Following the decision rendered in Varun Gumber, a division bench of the Bombay High Court, considered the issue of whether online fantasy sports games like Dream11 qualify as games of skill or are merely games of chance Gurdeep Singh Sachar v. Union of India.   The Bombay High Court ruled that no wagering, gambling, or other forms of wagering are permitted in Dream 11. Thus, it held that Dream11 is a game of skill.

Applicable Rates of GST Levied upon Online Games

Therefore, it can be interpreted that in the view of the court, fantasy sports activities are primarily skill-based games rather than games of chance. Consequently, such games are legal. The GoM may rely on these decisions to decide the GST classification of online games. The GoM must respect the view of stakeholders, including the players of online games, executives of online gaming platforms and experts of technology law of online gaming industries. The GoM can classify the tax rates as per the classification of online games i.e., 18%, and not at the rates of chance-based games, as proposed by the GoM, i.e., 28%.

The current rate of GST levied on online fantasy sports is 18% on the services provided by the concerned gaming platform under the charge of Section 9 of the Central Goods and Services Tax Act. The amount wagered in online gaming or gambling are considered “actionable claims”, which fall under the purview of goods supply. Similar to the rate of tax on gambling-related services, actionable claims in the form of a chance to win in betting, gaming, or horse racing in race clubs are subject to 28% GST under the taxation schedule for goods.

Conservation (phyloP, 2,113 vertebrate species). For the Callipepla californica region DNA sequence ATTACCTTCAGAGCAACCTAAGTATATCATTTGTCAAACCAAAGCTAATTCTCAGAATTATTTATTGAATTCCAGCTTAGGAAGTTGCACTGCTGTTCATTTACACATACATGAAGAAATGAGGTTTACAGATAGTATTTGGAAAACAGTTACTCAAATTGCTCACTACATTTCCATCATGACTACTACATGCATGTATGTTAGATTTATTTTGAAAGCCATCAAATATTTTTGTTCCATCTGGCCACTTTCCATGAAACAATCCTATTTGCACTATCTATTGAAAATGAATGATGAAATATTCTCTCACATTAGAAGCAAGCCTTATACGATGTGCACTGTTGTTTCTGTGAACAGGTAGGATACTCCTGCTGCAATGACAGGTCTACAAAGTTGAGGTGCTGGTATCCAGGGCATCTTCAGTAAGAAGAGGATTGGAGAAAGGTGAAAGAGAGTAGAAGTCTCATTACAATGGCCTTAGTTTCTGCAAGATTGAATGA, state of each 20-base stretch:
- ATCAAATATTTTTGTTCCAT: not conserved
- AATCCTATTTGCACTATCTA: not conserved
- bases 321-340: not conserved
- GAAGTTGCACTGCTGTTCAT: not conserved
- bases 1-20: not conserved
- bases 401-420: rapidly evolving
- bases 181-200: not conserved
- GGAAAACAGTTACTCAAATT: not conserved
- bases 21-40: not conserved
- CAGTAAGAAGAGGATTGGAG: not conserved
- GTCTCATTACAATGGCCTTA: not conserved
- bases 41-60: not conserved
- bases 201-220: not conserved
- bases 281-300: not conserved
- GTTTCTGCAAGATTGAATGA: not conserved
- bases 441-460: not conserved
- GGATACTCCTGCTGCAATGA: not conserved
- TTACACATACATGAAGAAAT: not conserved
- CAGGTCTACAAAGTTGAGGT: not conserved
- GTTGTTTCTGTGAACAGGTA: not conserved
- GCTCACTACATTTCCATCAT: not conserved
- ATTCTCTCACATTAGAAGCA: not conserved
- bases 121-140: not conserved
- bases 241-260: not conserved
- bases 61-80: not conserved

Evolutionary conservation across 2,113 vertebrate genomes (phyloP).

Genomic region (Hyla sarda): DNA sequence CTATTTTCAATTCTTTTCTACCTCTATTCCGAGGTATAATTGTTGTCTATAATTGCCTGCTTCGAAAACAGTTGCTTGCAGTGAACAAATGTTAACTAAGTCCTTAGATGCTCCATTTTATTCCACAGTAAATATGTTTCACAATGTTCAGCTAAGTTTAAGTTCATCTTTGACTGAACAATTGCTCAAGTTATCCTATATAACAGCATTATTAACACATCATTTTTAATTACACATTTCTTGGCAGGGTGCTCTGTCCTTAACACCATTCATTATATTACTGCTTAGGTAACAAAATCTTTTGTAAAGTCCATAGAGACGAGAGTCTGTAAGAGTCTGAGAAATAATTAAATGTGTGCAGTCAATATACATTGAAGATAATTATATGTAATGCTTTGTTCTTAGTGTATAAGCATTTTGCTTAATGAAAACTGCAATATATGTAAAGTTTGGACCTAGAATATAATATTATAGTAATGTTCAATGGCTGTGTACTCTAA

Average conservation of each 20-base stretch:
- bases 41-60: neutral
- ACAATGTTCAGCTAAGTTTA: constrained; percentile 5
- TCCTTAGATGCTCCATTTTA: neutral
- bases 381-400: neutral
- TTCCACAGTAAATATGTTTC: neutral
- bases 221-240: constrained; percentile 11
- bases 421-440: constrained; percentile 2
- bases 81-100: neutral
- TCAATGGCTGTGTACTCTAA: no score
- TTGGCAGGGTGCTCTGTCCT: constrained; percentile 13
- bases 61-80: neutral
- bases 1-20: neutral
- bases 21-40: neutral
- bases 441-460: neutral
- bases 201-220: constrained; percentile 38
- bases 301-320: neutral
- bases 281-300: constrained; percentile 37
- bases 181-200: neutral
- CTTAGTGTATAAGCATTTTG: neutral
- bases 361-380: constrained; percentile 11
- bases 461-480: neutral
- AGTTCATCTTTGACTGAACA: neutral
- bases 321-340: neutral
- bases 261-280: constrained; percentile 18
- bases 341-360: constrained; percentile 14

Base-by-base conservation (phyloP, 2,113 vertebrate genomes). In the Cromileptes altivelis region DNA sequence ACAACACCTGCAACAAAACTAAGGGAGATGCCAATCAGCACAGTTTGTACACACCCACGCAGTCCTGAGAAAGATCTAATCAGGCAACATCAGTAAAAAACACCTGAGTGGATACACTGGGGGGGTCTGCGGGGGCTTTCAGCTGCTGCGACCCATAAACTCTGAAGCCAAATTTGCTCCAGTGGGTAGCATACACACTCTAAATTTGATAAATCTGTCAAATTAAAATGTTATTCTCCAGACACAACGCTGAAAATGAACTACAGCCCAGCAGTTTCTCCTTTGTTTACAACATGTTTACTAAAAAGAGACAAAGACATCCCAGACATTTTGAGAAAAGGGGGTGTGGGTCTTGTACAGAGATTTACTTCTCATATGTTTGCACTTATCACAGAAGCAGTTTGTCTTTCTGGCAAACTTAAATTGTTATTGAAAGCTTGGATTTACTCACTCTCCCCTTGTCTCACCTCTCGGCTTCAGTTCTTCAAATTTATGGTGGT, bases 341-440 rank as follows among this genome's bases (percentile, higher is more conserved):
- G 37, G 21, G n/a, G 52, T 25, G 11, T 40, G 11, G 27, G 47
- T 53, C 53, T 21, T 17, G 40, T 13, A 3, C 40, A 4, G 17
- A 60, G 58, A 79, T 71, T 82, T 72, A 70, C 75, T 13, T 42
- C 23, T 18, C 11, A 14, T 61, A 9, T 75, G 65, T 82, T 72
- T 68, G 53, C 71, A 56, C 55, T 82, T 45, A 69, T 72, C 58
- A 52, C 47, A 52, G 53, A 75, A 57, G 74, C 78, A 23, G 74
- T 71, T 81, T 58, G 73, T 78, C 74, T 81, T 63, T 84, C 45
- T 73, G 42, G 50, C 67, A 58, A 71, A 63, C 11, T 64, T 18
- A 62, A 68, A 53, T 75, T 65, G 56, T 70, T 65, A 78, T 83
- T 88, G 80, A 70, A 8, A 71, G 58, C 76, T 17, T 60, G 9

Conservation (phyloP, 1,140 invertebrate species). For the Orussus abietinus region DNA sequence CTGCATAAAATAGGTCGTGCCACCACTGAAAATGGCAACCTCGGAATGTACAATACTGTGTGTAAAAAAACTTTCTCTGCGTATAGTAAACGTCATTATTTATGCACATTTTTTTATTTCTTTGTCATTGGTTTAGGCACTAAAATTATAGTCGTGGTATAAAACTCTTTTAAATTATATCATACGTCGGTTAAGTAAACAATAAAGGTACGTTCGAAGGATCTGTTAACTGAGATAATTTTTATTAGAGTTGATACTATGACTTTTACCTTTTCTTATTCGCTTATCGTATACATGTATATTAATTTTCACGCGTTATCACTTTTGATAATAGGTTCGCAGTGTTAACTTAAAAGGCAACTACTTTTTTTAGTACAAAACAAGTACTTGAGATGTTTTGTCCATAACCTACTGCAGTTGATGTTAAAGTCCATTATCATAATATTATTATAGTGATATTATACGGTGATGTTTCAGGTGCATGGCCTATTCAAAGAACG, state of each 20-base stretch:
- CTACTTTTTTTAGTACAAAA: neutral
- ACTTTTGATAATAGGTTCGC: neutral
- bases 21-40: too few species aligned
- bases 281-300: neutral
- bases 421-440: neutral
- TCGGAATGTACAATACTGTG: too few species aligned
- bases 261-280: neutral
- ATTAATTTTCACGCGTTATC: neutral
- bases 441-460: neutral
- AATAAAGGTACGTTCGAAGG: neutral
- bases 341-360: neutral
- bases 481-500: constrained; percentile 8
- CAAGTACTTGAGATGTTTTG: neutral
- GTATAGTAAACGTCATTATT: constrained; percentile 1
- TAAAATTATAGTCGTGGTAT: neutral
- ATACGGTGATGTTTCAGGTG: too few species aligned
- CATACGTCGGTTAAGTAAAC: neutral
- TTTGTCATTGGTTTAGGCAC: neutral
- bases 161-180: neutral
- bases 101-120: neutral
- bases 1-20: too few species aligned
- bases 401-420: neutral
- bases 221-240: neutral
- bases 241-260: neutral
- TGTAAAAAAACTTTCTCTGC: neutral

As per the aforementioned viewpoint, online skill-based games must be taxed at the rate of 18% GST. One the other hand, services and actionable claims, as discussed above, related to betting, gambling, and horse racing must be subject to the rate of 28% GST.

Further Issues Faced by Online Gaming in terms of Taxation

Additionally, there are further underlying issues in the taxation of online gaming. There are no particular valuation standards applicable to games of skill, and only the operator’s compensation is taxed.  When the money is deposited by the player, a certain share of the money deposited by the player is paid to the service provider for providing the service. This is chargeable under at the rate of 18% GST. After deducting the service charge, the remaining share of the money enters the pool account, and it is provided to the winner of the contest. This does not qualify to be taxable at the instance of the online game under GST, as it is the income of the winner of the concerned game, and is liable to be taxed under the Income-tax Act, 1961. If this amount is also taxable in terms of other gambling and betting games, the taxation would be fatal for the growth of the industry.